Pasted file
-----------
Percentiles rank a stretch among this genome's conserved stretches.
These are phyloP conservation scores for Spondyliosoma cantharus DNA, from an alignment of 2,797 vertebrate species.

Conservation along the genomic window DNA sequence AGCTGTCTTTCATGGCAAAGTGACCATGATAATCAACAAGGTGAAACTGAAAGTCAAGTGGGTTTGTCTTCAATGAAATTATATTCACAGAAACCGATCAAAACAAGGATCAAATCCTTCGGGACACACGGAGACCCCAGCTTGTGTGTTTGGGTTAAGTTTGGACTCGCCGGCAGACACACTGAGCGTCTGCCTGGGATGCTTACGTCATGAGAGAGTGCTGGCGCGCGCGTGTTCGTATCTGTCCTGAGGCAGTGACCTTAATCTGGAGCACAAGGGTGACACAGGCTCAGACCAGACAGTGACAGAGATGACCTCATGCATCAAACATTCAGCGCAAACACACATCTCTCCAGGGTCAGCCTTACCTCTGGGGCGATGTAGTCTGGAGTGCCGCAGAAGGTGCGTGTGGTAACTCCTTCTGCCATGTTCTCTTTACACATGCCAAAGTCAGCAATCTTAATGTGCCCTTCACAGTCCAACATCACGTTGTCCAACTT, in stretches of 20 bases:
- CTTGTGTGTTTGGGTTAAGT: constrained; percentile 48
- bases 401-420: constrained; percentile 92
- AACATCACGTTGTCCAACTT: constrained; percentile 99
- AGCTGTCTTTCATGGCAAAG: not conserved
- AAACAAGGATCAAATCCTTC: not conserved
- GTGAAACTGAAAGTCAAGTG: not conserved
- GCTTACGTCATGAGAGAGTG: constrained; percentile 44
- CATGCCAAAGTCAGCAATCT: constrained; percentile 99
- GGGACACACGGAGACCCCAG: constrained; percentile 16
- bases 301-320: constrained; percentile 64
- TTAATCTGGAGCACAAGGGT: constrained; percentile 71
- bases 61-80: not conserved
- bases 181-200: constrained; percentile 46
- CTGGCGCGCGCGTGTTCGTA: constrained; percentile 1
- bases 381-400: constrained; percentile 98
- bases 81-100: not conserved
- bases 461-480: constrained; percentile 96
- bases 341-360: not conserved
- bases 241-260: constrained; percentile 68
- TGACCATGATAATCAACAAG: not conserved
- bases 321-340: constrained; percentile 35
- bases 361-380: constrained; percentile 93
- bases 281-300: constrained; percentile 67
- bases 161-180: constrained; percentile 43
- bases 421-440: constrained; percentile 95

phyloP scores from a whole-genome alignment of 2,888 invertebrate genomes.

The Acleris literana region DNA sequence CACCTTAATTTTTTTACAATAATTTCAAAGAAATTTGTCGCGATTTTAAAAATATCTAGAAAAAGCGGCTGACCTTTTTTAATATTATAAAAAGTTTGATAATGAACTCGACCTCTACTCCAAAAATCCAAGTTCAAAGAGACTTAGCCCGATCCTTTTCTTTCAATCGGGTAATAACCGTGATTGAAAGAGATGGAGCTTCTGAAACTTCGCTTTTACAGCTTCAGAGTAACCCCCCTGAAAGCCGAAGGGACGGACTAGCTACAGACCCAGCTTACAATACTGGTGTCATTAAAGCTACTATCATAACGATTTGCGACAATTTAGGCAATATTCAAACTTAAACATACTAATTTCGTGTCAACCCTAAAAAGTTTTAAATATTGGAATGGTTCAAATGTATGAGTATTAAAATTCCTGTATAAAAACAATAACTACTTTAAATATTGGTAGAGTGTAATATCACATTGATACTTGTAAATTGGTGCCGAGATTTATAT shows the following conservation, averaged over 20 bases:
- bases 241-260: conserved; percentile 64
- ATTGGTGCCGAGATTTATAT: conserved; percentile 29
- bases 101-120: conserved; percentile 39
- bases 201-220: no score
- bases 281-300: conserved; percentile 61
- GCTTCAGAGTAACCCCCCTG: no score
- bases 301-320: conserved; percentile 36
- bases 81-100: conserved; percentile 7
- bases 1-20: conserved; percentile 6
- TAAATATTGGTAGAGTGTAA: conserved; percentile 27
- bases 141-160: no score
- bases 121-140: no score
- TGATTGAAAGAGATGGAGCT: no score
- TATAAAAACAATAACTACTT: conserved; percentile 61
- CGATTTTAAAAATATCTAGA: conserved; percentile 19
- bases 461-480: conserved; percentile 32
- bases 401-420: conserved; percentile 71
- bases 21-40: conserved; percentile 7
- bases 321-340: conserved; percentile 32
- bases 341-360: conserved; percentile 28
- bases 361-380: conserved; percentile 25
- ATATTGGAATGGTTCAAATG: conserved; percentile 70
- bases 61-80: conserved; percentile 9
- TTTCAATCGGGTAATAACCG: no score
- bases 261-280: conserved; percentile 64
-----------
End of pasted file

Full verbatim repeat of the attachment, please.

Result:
Percentiles rank a stretch among this genome's conserved stretches.
These are phyloP conservation scores for Spondyliosoma cantharus DNA, from an alignment of 2,797 vertebrate species.

Conservation along the genomic window DNA sequence AGCTGTCTTTCATGGCAAAGTGACCATGATAATCAACAAGGTGAAACTGAAAGTCAAGTGGGTTTGTCTTCAATGAAATTATATTCACAGAAACCGATCAAAACAAGGATCAAATCCTTCGGGACACACGGAGACCCCAGCTTGTGTGTTTGGGTTAAGTTTGGACTCGCCGGCAGACACACTGAGCGTCTGCCTGGGATGCTTACGTCATGAGAGAGTGCTGGCGCGCGCGTGTTCGTATCTGTCCTGAGGCAGTGACCTTAATCTGGAGCACAAGGGTGACACAGGCTCAGACCAGACAGTGACAGAGATGACCTCATGCATCAAACATTCAGCGCAAACACACATCTCTCCAGGGTCAGCCTTACCTCTGGGGCGATGTAGTCTGGAGTGCCGCAGAAGGTGCGTGTGGTAACTCCTTCTGCCATGTTCTCTTTACACATGCCAAAGTCAGCAATCTTAATGTGCCCTTCACAGTCCAACATCACGTTGTCCAACTT, in stretches of 20 bases:
- CTTGTGTGTTTGGGTTAAGT: constrained; percentile 48
- bases 401-420: constrained; percentile 92
- AACATCACGTTGTCCAACTT: constrained; percentile 99
- AGCTGTCTTTCATGGCAAAG: not conserved
- AAACAAGGATCAAATCCTTC: not conserved
- GTGAAACTGAAAGTCAAGTG: not conserved
- GCTTACGTCATGAGAGAGTG: constrained; percentile 44
- CATGCCAAAGTCAGCAATCT: constrained; percentile 99
- GGGACACACGGAGACCCCAG: constrained; percentile 16
- bases 301-320: constrained; percentile 64
- TTAATCTGGAGCACAAGGGT: constrained; percentile 71
- bases 61-80: not conserved
- bases 181-200: constrained; percentile 46
- CTGGCGCGCGCGTGTTCGTA: constrained; percentile 1
- bases 381-400: constrained; percentile 98
- bases 81-100: not conserved
- bases 461-480: constrained; percentile 96
- bases 341-360: not conserved
- bases 241-260: constrained; percentile 68
- TGACCATGATAATCAACAAG: not conserved
- bases 321-340: constrained; percentile 35
- bases 361-380: constrained; percentile 93
- bases 281-300: constrained; percentile 67
- bases 161-180: constrained; percentile 43
- bases 421-440: constrained; percentile 95

phyloP scores from a whole-genome alignment of 2,888 invertebrate genomes.

The Acleris literana region DNA sequence CACCTTAATTTTTTTACAATAATTTCAAAGAAATTTGTCGCGATTTTAAAAATATCTAGAAAAAGCGGCTGACCTTTTTTAATATTATAAAAAGTTTGATAATGAACTCGACCTCTACTCCAAAAATCCAAGTTCAAAGAGACTTAGCCCGATCCTTTTCTTTCAATCGGGTAATAACCGTGATTGAAAGAGATGGAGCTTCTGAAACTTCGCTTTTACAGCTTCAGAGTAACCCCCCTGAAAGCCGAAGGGACGGACTAGCTACAGACCCAGCTTACAATACTGGTGTCATTAAAGCTACTATCATAACGATTTGCGACAATTTAGGCAATATTCAAACTTAAACATACTAATTTCGTGTCAACCCTAAAAAGTTTTAAATATTGGAATGGTTCAAATGTATGAGTATTAAAATTCCTGTATAAAAACAATAACTACTTTAAATATTGGTAGAGTGTAATATCACATTGATACTTGTAAATTGGTGCCGAGATTTATAT shows the following conservation, averaged over 20 bases:
- bases 241-260: conserved; percentile 64
- ATTGGTGCCGAGATTTATAT: conserved; percentile 29
- bases 101-120: conserved; percentile 39
- bases 201-220: no score
- bases 281-300: conserved; percentile 61
- GCTTCAGAGTAACCCCCCTG: no score
- bases 301-320: conserved; percentile 36
- bases 81-100: conserved; percentile 7
- bases 1-20: conserved; percentile 6
- TAAATATTGGTAGAGTGTAA: conserved; percentile 27
- bases 141-160: no score
- bases 121-140: no score
- TGATTGAAAGAGATGGAGCT: no score
- TATAAAAACAATAACTACTT: conserved; percentile 61
- CGATTTTAAAAATATCTAGA: conserved; percentile 19
- bases 461-480: conserved; percentile 32
- bases 401-420: conserved; percentile 71
- bases 21-40: conserved; percentile 7
- bases 321-340: conserved; percentile 32
- bases 341-360: conserved; percentile 28
- bases 361-380: conserved; percentile 25
- ATATTGGAATGGTTCAAATG: conserved; percentile 70
- bases 61-80: conserved; percentile 9
- TTTCAATCGGGTAATAACCG: no score
- bases 261-280: conserved; percentile 64